"lanechtskipt" =? "landish-ship"

Joel S. Berson Berson at ATT.NET
Tue Nov 12 20:54:40 UTC 2013

At 11/12/2013 12:34 PM, Dan Goncharoff wrote:
>Thought from left field -- could "Lanecht--skipt" be "long-neck
>ship-(of-the-desert)" = giraffe?

Not so left field, I think.

"Nek" is one Dutch word for "neck" ("hals" is another).  If the
speaker slurred or the listener misheard and the transcriber
miswrote, then "lange nek schip van de woestijn" (originally spoken
by the Dutch ship captain when he sold the camel to the Boston
exhibitor) might have been simplified (omitting the prepositional
phrase) for use by the exhibitor as the name for the animal, and
become "lanechtskipt".

This is more straightforward than "Land-echt-schip" = "true ship of
the sand/desert", avoiding the complication of dragging in "echt" and
the problematic equaion of "Land" with "desert".  I now prefer
"langnekschip" as the origin for our "lanechtskipt".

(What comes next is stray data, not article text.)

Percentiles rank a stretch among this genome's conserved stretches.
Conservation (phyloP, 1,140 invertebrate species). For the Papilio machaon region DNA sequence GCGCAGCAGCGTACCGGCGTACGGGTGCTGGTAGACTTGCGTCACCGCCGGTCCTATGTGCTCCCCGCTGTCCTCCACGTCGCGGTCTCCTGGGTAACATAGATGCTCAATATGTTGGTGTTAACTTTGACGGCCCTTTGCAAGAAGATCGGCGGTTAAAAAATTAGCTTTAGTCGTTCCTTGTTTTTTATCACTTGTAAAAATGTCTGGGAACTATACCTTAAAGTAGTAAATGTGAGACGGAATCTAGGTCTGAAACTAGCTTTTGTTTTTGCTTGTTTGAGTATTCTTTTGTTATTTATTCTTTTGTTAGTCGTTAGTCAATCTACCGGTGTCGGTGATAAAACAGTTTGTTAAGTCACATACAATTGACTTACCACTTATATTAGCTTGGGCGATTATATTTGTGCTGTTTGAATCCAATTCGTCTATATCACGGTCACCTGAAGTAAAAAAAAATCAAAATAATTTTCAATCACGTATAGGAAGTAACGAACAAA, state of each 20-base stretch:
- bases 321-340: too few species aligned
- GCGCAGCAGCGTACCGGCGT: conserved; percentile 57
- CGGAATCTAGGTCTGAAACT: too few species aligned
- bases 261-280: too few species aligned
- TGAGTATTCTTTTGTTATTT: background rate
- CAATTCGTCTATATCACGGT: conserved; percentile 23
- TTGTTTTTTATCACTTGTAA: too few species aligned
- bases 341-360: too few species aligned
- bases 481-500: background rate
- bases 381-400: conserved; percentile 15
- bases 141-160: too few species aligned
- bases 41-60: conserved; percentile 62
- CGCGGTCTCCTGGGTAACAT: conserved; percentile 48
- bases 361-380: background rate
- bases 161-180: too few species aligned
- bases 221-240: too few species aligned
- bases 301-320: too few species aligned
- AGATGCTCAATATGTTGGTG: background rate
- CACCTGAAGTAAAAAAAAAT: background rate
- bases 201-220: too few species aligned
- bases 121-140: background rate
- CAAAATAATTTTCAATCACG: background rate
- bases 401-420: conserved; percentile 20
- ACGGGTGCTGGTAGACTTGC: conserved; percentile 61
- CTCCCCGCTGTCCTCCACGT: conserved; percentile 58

However, the animal cannot have been a giraffe.  If it had, it would
have been a sensation, and written about (and advertised) in
contemporary newspapers and books and by later historians.  Wikipedia
says that a giraffe was presented to Lorenzo de' Medici in 1486, yet
still "Another famous giraffe was brought from Egypt to Paris in the
early 19th century. A sensation, the giraffe was the subject of
numerous memorabilia or "giraffanalia".  Rather, the neck of a camel
seems long enough to merit "langnek".


The American Dialect Society - http://www.americandialect.org

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